1. Listening

Listening shows respect for the person that is talking. At a young age, children learn to listen through listening to bedtime stories. Comprehension questions about what they have read shows they were paying attention.  When you give instructions as a parent, you might ask the child to repeat back what you have said. Not only does this prove whether or not the child was listening; but it also shows respect. Also, confirm that your child understands what is being said to or asked of them. Asking the child whether or not they understand what they heard is essential. Children can also practice listening skills by listening to music. When children practice listening to song lyrics like The Wheels on the Bus or 5 Little Monkeys Jumping on the Bed, they begin to understand that words have meaning. At first, the words to the song may seem arbitrary to the child; but eventually the child comes to understand that the words to the song tell a story. 

2. Admiration

How can a child admire the world around them and the talents of others? By showing children the many talents, works, and beauty of the earth, it teaches them to stop and pause. It makes a child think and appreciate the good things in life. If you take a child to an art museum, what they see in the painting might be different from what you see.  A child might admire a teacher because of the knowledge they receive. A child might admire a parent because the lessons, experiences, and memories that were shown to them.  Children learn the beauty of the earth, if they are shown the beauty of their surroundings, this could be the animals, the mountains, the ocean, and the stars. Over time, children can begin to appreciate things in their lives. For example, your child may appreciate a certain song for its calming effects, or even music in general for the effect it can have on your child’s mood. It is a sense of wonder and mystery to admire through a child’s eyes.

3. Reason

When it comes to reason, children should know the truth. Television does not always show the truth, which can give them a false reality of things. However quality television shows that promote learning and reason are encouraged.  It is important to point out the truth if a lie is shown in the media. Logical thinking can be shown through proper grammar for example.  Give them a reason for why a decision may hurt someone. All of these teach children to think. Keep the child’s age in mind with reasoning. When you show children by example, that is when they are learning.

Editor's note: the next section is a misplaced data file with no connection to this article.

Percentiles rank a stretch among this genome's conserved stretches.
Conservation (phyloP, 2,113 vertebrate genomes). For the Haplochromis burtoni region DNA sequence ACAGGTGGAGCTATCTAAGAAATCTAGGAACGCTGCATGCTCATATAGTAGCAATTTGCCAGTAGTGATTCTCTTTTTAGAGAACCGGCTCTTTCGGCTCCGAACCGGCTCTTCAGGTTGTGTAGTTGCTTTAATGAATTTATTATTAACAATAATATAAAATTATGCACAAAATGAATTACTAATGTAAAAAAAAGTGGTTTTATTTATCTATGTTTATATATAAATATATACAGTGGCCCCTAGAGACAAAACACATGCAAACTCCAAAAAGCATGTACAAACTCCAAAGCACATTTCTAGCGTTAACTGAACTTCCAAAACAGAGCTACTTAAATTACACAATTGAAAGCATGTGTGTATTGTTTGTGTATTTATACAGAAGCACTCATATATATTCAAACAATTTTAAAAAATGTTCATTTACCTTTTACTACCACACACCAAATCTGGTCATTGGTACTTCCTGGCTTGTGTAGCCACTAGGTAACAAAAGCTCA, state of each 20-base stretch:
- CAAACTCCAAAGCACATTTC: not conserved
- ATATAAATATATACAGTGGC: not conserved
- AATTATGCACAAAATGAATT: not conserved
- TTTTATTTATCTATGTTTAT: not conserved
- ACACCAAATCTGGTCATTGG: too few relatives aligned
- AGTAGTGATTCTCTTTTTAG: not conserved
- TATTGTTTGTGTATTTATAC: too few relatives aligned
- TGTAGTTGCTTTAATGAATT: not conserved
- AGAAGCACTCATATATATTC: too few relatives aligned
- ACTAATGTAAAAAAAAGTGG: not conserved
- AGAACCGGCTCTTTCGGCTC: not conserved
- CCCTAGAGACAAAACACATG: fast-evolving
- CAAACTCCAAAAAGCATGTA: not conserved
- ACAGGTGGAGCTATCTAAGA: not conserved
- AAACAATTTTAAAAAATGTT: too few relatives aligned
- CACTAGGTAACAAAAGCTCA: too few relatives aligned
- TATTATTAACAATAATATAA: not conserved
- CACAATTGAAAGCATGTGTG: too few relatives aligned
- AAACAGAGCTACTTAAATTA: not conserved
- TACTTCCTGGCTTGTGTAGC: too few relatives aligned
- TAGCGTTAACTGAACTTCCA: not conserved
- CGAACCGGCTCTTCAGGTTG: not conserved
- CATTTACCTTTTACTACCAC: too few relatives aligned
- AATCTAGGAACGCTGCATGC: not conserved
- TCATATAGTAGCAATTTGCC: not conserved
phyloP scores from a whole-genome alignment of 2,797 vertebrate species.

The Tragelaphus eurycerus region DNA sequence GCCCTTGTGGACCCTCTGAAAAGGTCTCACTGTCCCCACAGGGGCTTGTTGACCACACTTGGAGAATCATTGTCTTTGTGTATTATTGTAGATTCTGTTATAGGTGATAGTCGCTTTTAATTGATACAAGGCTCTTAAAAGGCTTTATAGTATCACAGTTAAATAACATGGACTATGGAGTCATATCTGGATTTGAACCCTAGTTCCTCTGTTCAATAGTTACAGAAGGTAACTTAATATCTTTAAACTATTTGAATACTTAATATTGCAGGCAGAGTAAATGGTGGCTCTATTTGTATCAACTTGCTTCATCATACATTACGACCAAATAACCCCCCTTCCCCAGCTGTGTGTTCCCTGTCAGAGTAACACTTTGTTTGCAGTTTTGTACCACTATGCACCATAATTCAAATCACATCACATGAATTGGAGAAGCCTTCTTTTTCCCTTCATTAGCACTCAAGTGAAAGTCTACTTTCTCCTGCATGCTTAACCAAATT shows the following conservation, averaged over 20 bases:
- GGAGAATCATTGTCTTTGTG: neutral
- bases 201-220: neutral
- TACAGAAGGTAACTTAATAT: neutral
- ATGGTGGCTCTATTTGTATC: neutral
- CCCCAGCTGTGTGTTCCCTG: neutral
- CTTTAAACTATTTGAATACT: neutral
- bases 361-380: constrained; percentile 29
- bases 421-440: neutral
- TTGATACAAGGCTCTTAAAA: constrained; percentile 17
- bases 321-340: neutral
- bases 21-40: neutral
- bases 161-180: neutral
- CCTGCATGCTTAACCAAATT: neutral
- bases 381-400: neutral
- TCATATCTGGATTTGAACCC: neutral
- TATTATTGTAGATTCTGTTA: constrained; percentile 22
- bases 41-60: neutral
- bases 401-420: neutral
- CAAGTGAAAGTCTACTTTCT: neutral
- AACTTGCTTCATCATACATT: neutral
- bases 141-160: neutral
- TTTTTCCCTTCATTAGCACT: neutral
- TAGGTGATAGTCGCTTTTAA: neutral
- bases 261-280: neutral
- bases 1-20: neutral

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*The 3 key points discussed above were originally mentioned in the following article:


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Backwards Parenting


Many spouses talk about what they want their baby to be like when they find out they are expecting. My husband and I did. We talked about how we would like to have a boy first. We even discussed how cute it would be if he had dark hair. But when we ended up having a daughter with light hair and my husband’s features, we couldn’t have imagined a more perfect child. Most parents experience the same feelings when seeing their babies for the first time.

Unfortunately, in our world of modern technology and medicine, many parents now have the ability to special order babies and choose the features they want their children to have, and they are taking advantage of that. A prime example comes from the story of Melissa Cook who chose to be a surrogate for a 50-year-old man. The man chose to have three male embryos implanted but when all three embryos successfully developed, the man wanted one to be aborted because he didn’t want three children (read the full article here). This story is a sad example of the idea that children are there for parents rather than parents for children.  So many children around the world are left unloved and uncared for because they don’t fit the description of a perfect child.